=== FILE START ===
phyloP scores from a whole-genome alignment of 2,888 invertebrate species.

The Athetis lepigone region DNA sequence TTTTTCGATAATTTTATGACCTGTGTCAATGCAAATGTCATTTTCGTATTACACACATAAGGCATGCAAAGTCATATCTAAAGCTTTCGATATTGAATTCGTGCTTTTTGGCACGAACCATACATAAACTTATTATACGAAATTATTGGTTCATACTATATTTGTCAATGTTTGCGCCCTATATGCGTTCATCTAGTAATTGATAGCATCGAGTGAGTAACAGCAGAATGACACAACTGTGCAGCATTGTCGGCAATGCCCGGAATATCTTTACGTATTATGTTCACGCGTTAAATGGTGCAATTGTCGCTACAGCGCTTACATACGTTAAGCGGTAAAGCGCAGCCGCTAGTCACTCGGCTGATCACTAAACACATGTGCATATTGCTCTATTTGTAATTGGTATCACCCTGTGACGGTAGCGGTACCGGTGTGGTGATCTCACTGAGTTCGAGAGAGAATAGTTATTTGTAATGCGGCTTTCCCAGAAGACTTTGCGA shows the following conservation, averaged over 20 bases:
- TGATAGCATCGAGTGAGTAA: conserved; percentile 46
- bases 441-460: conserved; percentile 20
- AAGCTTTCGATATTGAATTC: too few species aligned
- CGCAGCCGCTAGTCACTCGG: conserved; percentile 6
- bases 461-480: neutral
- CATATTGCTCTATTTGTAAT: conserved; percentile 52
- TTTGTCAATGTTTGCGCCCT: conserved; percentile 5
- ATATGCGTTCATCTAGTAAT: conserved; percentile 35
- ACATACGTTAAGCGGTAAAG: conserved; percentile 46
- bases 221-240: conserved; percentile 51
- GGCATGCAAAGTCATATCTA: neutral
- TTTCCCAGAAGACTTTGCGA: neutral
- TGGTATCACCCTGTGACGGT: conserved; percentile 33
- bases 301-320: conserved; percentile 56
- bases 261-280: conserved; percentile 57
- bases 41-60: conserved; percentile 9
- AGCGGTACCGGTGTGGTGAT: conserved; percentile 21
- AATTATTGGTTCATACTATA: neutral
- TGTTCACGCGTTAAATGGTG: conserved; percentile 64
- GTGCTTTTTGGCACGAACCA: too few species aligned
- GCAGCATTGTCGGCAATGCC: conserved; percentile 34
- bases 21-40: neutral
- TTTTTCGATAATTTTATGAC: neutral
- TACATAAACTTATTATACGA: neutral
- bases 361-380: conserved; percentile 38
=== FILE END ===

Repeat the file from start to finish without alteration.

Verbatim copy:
phyloP scores from a whole-genome alignment of 2,888 invertebrate species.

The Athetis lepigone region DNA sequence TTTTTCGATAATTTTATGACCTGTGTCAATGCAAATGTCATTTTCGTATTACACACATAAGGCATGCAAAGTCATATCTAAAGCTTTCGATATTGAATTCGTGCTTTTTGGCACGAACCATACATAAACTTATTATACGAAATTATTGGTTCATACTATATTTGTCAATGTTTGCGCCCTATATGCGTTCATCTAGTAATTGATAGCATCGAGTGAGTAACAGCAGAATGACACAACTGTGCAGCATTGTCGGCAATGCCCGGAATATCTTTACGTATTATGTTCACGCGTTAAATGGTGCAATTGTCGCTACAGCGCTTACATACGTTAAGCGGTAAAGCGCAGCCGCTAGTCACTCGGCTGATCACTAAACACATGTGCATATTGCTCTATTTGTAATTGGTATCACCCTGTGACGGTAGCGGTACCGGTGTGGTGATCTCACTGAGTTCGAGAGAGAATAGTTATTTGTAATGCGGCTTTCCCAGAAGACTTTGCGA shows the following conservation, averaged over 20 bases:
- TGATAGCATCGAGTGAGTAA: conserved; percentile 46
- bases 441-460: conserved; percentile 20
- AAGCTTTCGATATTGAATTC: too few species aligned
- CGCAGCCGCTAGTCACTCGG: conserved; percentile 6
- bases 461-480: neutral
- CATATTGCTCTATTTGTAAT: conserved; percentile 52
- TTTGTCAATGTTTGCGCCCT: conserved; percentile 5
- ATATGCGTTCATCTAGTAAT: conserved; percentile 35
- ACATACGTTAAGCGGTAAAG: conserved; percentile 46
- bases 221-240: conserved; percentile 51
- GGCATGCAAAGTCATATCTA: neutral
- TTTCCCAGAAGACTTTGCGA: neutral
- TGGTATCACCCTGTGACGGT: conserved; percentile 33
- bases 301-320: conserved; percentile 56
- bases 261-280: conserved; percentile 57
- bases 41-60: conserved; percentile 9
- AGCGGTACCGGTGTGGTGAT: conserved; percentile 21
- AATTATTGGTTCATACTATA: neutral
- TGTTCACGCGTTAAATGGTG: conserved; percentile 64
- GTGCTTTTTGGCACGAACCA: too few species aligned
- GCAGCATTGTCGGCAATGCC: conserved; percentile 34
- bases 21-40: neutral
- TTTTTCGATAATTTTATGAC: neutral
- TACATAAACTTATTATACGA: neutral
- bases 361-380: conserved; percentile 38